In the JournalsPerspective

Single blood sample accurately diagnoses diabetes

A single blood sample indicating elevated fasting glucose and HbA1c levels is strongly predictive of a diabetes diagnosis, according to a study published in Annals of Internal Medicine.

“Current clinical definitions of diabetes require repeated blood work to confirm elevated levels of glucose or HbA1c to reduce the possibility of a false-positive diagnosis,” Elizabeth Selvin, PhD, MPH, from Johns Hopkins Bloomberg School of Public Health, and colleagues wrote. “Whether two different tests from a single blood sample provide adequate confirmation is uncertain.”

Selvin and colleagues conducted a study to investigate the diagnostic performance of a single blood sample for unconfirmed diabetes. The researchers enrolled 12,268 patients without diagnosed diabetes. Participants were followed for incident diabetes, cardiovascular outcomes, kidney disease and mortality over 25 years.

The researchers defined high levels of fasting glucose (7 mmol/L) and HbA1c (6.5%) from a single blood sample as confirmed undiagnosed diabetes. Unconfirmed undiagnosed diabetes was defined as having only one elevated measure.

A single blood sample indicating elevated fasting glucose and HbA1c levels is strongly predictive of a diabetes diagnosis.
Photo credit: Adobe Stock

At baseline, elevated levels of fasting glucose or HbA1c were documented in 978 participants. Confirmed undiagnosed diabetes was seen in 39% of these participants, whereas unconfirmed undiagnosed diabetes was seen in 61%.

During follow-up, the confirmatory definition of undiagnosed diabetes had moderate sensitivity (54.9% at 5 years) and high specificity for identifying diagnosed diabetes cases (98.1% at 5 years and 99.6% at 15 years). After 15 years, the positive predictive value of the single sample was 88.7% for confirmed undiagnosed diabetes and 71.1% for unconfirmed.

Participants with confirmed undiagnosed diabetes were significantly likely to experience CVD, kidney disease, peripheral artery disease and mortality.

“Our findings support clinical use of a combination of HbA1c and fasting glucose levels from a single blood sample to identify cases of undiagnosed diabetes in the population, although these results will need to be confirmed in other data sets,” Selvin and colleagues concluded.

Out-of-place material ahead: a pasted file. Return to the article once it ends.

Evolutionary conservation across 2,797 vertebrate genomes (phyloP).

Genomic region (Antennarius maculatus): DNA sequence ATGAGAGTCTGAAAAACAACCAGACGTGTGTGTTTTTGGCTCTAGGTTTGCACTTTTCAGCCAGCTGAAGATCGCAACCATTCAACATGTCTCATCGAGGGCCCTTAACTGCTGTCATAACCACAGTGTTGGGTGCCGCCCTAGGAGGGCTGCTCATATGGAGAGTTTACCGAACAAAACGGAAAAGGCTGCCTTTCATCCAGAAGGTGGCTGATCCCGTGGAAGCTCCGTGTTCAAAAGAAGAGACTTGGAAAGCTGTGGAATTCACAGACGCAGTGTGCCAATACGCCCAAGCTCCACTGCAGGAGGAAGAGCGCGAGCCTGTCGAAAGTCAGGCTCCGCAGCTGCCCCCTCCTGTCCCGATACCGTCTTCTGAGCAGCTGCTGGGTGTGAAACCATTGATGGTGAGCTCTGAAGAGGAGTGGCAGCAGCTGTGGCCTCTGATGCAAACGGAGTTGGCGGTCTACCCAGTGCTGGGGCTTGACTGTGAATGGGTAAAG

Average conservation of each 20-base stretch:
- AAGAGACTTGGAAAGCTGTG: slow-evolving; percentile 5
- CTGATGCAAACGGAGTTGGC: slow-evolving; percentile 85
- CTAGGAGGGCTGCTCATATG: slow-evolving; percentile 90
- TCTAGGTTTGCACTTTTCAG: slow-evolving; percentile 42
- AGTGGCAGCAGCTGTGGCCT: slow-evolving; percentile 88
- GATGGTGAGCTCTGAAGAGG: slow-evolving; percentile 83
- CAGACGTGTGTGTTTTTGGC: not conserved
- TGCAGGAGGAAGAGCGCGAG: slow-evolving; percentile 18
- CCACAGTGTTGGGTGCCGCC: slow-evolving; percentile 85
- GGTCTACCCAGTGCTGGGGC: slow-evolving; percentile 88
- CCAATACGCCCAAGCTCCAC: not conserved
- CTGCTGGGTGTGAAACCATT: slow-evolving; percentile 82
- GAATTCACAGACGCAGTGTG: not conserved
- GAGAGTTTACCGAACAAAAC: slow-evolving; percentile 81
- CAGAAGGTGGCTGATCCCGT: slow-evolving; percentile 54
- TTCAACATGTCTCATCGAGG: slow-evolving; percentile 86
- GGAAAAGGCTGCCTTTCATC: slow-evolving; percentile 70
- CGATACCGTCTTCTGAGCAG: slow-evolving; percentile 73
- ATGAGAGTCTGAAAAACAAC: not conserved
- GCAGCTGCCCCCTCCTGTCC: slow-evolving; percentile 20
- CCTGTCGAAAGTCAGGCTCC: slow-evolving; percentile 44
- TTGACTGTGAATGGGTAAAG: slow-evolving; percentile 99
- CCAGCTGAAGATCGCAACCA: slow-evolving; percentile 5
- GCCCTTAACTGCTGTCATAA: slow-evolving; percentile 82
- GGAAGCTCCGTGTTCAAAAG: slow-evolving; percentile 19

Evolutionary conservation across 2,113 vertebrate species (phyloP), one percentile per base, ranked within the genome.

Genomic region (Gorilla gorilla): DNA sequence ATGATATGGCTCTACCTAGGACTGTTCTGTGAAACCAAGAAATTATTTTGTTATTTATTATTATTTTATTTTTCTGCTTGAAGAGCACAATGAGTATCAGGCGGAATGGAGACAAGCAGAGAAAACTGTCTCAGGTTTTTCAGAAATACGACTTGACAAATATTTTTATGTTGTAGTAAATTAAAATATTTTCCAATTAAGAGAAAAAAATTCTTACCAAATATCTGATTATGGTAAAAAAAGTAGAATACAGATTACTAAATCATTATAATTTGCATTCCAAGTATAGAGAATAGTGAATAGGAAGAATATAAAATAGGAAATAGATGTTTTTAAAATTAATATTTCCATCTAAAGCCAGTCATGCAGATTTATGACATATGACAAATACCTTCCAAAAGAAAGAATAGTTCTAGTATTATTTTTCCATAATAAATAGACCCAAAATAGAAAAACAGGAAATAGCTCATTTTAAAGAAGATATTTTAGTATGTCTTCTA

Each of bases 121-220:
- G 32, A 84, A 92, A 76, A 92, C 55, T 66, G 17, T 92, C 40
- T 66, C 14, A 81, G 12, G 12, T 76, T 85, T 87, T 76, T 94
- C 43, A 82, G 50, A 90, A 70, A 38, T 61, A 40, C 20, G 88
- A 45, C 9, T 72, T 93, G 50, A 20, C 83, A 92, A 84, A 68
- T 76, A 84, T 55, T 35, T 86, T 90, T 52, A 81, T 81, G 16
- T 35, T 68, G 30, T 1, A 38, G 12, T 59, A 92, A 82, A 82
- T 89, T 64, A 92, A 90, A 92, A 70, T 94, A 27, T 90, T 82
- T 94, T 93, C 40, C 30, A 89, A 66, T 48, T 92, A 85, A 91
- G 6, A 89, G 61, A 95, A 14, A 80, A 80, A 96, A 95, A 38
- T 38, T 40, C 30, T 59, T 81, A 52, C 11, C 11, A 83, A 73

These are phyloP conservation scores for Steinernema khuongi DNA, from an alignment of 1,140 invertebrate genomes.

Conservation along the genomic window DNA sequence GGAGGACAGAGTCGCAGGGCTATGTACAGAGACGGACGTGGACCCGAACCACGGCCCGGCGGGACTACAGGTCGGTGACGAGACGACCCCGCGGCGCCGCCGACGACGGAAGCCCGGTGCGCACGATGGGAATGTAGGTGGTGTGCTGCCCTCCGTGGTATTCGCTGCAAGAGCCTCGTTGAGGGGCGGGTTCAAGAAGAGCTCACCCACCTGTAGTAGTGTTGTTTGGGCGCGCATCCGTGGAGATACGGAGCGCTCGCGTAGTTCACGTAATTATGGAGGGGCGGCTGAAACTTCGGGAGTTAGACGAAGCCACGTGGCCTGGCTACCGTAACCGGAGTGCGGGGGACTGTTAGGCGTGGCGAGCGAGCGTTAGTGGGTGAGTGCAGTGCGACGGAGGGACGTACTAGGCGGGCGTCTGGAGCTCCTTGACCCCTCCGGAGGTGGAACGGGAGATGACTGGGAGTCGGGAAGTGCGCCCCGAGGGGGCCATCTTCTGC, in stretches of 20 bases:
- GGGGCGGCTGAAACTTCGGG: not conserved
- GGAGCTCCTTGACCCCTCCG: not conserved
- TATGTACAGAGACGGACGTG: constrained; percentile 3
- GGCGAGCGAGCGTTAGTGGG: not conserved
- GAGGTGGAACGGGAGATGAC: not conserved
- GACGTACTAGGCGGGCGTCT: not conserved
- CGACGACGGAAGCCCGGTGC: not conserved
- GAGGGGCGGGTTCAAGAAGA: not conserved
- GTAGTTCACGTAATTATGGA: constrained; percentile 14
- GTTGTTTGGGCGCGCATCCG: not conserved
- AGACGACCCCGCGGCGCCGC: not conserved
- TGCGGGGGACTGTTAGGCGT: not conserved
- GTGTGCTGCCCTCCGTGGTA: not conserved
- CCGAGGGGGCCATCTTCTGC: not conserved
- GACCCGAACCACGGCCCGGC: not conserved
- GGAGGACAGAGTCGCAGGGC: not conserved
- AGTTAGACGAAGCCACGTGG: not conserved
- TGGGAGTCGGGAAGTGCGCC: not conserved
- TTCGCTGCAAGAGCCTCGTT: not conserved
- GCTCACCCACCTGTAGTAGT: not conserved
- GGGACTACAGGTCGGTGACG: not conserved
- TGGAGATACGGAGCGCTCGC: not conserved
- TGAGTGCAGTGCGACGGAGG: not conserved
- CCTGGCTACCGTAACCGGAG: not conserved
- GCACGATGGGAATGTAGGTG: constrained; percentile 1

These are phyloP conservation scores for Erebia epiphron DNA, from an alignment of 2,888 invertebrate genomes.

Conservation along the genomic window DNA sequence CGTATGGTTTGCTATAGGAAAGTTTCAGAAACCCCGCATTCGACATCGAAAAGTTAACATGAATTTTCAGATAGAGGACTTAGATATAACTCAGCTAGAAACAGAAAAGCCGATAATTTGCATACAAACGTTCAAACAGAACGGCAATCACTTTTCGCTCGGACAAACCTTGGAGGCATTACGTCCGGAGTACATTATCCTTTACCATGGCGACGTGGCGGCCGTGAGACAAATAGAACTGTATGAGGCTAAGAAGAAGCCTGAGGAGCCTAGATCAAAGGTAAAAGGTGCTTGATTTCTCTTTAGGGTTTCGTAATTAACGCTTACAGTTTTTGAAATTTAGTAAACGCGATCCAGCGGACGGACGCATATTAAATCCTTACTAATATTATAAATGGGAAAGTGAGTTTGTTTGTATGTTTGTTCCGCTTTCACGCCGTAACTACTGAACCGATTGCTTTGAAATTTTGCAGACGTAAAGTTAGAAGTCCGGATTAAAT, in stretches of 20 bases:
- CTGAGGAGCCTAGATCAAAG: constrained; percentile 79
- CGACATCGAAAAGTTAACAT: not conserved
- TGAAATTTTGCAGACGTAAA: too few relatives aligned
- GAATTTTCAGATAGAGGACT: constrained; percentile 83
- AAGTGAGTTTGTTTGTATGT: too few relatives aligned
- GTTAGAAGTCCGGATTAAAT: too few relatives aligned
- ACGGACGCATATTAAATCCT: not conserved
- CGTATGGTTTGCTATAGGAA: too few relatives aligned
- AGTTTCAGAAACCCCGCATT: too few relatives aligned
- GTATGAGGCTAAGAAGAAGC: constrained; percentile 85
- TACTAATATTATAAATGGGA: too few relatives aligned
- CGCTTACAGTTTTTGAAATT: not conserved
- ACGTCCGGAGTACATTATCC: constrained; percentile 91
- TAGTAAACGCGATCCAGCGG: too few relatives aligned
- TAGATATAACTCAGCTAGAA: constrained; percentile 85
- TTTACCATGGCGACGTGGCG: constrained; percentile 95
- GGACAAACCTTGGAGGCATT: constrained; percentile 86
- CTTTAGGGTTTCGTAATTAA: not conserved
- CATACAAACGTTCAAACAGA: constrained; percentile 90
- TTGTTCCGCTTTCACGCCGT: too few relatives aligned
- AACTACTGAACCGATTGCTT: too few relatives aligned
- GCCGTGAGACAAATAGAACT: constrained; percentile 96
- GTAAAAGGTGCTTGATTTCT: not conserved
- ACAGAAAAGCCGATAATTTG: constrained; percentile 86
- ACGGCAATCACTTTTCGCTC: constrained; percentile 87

They noted that the new diagnostic method would eliminate the need for a second blood test.

In an accompanying editorial, K.M. Venkat Narayan, MD, MSc, MBA, and Ram Jagannathan, PhD, both from Emory University, noted that detecting diabetes early and simplifying approaches to do so is imperative to prevent or delay complications. The findings by Selvin and colleagues offer a promising new way to improve the timing and efficiency of diabetes diagnosis, they wrote.

“Selvin and colleagues offer an innovative and practical use of a single blood sample at one visit, rather than two samples obtained at two visits, to confirm the diagnosis of diabetes,” they wrote. “This approach has appeal, especially for resource-challenged settings, but it needs replication in other populations before becoming accepted clinical practice.” – by Alaina Tedesco

Disclosure: Jagannathan, Selvin and Venkat Narayan report no relevant financial disclosures. Please see study for all other authors’ relevant financial disclosures.

A single blood sample indicating elevated fasting glucose and HbA1c levels is strongly predictive of a diabetes diagnosis, according to a study published in Annals of Internal Medicine.

“Current clinical definitions of diabetes require repeated blood work to confirm elevated levels of glucose or HbA1c to reduce the possibility of a false-positive diagnosis,” Elizabeth Selvin, PhD, MPH, from Johns Hopkins Bloomberg School of Public Health, and colleagues wrote. “Whether two different tests from a single blood sample provide adequate confirmation is uncertain.”

Selvin and colleagues conducted a study to investigate the diagnostic performance of a single blood sample for unconfirmed diabetes. The researchers enrolled 12,268 patients without diagnosed diabetes. Participants were followed for incident diabetes, cardiovascular outcomes, kidney disease and mortality over 25 years.

The researchers defined high levels of fasting glucose (7 mmol/L) and HbA1c (6.5%) from a single blood sample as confirmed undiagnosed diabetes. Unconfirmed undiagnosed diabetes was defined as having only one elevated measure.